Shnay: Park Forest theater maven will be sorely missed
By Jerry Shnay Citizen Journalistfirstname.lastname@example.org April 12, 2012 1:24PM
Updated: May 16, 2012 8:08AM
Time is the great deceiver. In sweet, gentle whispers it fools us with the lie that we will always have more than enough “time.” It is a trickster and a dissembler. We know this to be true when we finally realize that time promises us joy but dashes our dream; that it gives us hope but takes our friends. Time shows no mercy. It is the ultimate destroyer.
Since she died late last month, thousands of words have been written and spoken about Etel Billig’s life and her lifelong passion for the theater. We cannot add more or better than what you have read.
It was once said of soldiers who were lost in battle that they died “with their boots on.” It was that way for Etel. She collapsed while sitting at her desk in the theater she nurtured for 36 years. At her funeral the following week some 200 friends and family members filled the room. Etel finally got her “standing-room-only” crowd, but at what cost?
The show goes on and the final presentation of this year’s Illinois Theater Center series opens this week. There will be few empty seats and perhaps even fewer dry eyes at intermission when we congregate around the box office, listening for Etel and not seeing or hearing her.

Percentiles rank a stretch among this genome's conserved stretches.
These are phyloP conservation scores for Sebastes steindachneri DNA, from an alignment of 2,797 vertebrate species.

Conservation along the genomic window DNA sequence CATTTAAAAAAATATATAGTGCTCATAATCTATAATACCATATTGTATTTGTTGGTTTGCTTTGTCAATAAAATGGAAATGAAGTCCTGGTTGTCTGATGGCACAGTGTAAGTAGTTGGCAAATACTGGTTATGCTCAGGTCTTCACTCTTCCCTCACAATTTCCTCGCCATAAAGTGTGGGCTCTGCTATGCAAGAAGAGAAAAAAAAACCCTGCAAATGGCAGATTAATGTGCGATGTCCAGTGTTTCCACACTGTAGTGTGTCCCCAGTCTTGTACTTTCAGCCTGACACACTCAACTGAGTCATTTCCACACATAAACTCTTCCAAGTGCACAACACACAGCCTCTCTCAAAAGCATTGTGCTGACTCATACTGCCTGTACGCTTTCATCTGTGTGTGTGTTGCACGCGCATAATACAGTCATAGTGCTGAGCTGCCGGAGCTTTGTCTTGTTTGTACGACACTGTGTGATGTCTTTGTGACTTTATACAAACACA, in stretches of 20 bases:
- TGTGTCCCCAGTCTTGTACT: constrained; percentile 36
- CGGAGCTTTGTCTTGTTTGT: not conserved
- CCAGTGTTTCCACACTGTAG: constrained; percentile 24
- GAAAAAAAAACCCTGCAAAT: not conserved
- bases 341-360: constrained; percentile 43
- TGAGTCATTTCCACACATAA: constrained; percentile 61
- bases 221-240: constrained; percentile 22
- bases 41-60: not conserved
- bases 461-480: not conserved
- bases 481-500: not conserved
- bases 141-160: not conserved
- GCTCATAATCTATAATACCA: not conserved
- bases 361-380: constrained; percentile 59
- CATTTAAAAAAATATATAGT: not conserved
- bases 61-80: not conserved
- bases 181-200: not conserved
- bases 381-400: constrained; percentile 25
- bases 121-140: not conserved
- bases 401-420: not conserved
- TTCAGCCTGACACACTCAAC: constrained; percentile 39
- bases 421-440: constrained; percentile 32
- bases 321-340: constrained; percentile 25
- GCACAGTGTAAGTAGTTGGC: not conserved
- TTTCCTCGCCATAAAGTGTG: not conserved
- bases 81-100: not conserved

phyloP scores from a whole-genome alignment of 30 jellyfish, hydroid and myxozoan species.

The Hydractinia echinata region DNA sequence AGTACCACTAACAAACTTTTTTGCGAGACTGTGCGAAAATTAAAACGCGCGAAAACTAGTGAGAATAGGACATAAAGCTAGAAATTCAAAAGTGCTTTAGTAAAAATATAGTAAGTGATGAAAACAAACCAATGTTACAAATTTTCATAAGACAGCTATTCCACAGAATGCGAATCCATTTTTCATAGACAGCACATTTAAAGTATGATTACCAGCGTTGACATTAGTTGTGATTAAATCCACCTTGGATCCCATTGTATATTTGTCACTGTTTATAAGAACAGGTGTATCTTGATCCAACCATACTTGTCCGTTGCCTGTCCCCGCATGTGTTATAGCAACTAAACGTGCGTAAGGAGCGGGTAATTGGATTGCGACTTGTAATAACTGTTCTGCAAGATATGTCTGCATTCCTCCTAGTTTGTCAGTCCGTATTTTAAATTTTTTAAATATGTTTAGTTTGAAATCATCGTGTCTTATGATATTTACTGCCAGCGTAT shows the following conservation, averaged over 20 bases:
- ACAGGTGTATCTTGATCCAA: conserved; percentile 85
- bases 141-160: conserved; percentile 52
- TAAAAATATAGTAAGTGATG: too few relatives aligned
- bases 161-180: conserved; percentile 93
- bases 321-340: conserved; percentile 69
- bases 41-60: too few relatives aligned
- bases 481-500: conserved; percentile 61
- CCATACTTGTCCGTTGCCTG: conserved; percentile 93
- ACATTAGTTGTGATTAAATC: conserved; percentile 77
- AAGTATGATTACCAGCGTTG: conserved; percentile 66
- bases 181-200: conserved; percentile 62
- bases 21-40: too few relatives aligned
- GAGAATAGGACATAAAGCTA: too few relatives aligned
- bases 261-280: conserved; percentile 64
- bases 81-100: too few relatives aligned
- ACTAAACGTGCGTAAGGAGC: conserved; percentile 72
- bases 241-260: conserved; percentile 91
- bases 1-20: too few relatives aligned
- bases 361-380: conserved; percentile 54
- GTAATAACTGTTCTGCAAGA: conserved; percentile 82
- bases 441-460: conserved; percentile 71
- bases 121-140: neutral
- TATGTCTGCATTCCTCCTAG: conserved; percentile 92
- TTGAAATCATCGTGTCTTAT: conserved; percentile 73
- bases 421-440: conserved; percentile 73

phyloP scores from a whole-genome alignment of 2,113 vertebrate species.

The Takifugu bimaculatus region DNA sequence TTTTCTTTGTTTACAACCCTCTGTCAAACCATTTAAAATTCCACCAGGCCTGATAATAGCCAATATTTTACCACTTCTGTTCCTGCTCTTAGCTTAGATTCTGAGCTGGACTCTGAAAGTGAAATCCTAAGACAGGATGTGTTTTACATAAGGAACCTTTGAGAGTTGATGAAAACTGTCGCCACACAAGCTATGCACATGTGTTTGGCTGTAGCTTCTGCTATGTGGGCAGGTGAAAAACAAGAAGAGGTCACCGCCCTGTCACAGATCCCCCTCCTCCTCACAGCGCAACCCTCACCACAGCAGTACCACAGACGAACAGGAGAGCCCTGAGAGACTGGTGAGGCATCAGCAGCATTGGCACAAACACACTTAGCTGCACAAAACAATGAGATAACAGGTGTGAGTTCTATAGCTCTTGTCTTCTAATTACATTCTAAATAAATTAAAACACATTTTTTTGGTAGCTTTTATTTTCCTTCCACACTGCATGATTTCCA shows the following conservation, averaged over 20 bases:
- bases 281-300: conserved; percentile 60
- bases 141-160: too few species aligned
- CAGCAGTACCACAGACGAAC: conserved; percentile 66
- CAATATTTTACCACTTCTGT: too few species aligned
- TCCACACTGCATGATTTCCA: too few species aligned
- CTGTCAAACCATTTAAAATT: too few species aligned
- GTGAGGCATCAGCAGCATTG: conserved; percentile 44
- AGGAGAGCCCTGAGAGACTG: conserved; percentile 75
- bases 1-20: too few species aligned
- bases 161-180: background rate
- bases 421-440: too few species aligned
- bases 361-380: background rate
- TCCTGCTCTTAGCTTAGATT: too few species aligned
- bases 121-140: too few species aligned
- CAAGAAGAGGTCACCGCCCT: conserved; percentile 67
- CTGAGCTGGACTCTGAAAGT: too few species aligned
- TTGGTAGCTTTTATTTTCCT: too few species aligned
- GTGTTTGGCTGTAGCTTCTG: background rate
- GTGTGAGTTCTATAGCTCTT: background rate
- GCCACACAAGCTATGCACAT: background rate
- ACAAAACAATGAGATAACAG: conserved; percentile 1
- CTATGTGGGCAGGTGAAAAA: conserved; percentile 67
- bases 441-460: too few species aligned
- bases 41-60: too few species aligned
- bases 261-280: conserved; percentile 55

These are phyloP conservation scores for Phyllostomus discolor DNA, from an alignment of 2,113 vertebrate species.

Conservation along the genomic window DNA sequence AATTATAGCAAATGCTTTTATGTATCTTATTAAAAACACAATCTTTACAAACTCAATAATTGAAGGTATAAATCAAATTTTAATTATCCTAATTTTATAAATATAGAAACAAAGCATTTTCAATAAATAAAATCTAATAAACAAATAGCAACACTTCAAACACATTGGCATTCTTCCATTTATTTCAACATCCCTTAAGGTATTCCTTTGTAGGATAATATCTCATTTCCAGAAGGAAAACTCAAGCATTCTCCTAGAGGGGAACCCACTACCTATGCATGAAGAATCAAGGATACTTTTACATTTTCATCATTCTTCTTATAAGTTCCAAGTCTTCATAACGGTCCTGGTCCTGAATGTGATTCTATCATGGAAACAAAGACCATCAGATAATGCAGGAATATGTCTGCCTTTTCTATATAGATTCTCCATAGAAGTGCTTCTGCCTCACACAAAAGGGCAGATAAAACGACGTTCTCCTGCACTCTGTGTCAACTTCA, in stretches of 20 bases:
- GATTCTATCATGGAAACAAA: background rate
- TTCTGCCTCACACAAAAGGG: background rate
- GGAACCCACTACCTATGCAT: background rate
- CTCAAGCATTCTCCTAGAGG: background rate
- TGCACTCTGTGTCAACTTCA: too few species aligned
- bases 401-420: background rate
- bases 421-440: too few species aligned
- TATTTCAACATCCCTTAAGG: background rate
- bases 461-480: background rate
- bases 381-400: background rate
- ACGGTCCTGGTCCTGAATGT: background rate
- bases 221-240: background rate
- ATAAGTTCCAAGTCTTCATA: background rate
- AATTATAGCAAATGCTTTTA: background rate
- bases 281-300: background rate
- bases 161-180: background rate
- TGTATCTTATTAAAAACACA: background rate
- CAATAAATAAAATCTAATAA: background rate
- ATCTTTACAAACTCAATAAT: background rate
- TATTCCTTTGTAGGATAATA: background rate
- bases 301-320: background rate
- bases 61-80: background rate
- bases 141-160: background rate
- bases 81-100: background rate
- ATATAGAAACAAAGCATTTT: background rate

It has been said that the ITC board has plans to carry on. The first thing it will need to do is to find six people to do what Etel did by herself — to get the actors, to select the plays, to direct, to teach, to promote the arts, to welcome patrons and to sell tickets. It will not be an easy task.
Some years ago the Village of Park Forest dedicated plaques to soprano Dawn Upshaw and jazz pianist Art Hodes on Artists Row, the sidewalk area in front of Etel’s beloved Illinois Theater Center and the Tall Grass Arts Association next door. It would be nice to put up a plaque honoring her.
It has been a bad year. In the first 90 days we’ve lost Rhoda Adler, Leona DeLue and now Etel Billig. No more. It is enough.
Hall of Fame
The standards for induction into the Park Forest Hall of Fame are simple enough. Each year, those who have made “consistent, substantial, and beneficial contributions to the life and citizens of Park Forest over a considerable span of time” are eligible for induction.
This year, the ceremony to be held at 3 p.m. today in Freedom Hall will honor nine who have lived up to the guidelines. They are:
• Mary Davidson, who helped transform the old Park Forest Art Club into the Tall Grass Arts Association.
• Fran DioGuardi, who rose from the ranks of auxiliary officer for the Park Forest Police Department to its Police Chief.
• Marie Iafollo, who guided decades of school children through various cultural projects, from learning how to paint to producing an opera.
• Margaret McDannel and her late husband Leonard, who dedicated their lives to teaching and the welfare of teachers.
• Roger Paris, the former director of the Tall Grass Art School.
• Al and Barbara Sturges, who have worked diligently for the arts and civic involvement to the promotion of bicycling in the south suburbs.
• The Tall Grass Arts Association itself.
The event is free and is sponsored by the Park Forest Historical Society and as some of you know, this writer is a member of the Society Board.
Jerry Shnay is a citizen journalist and can be reached at email@example.com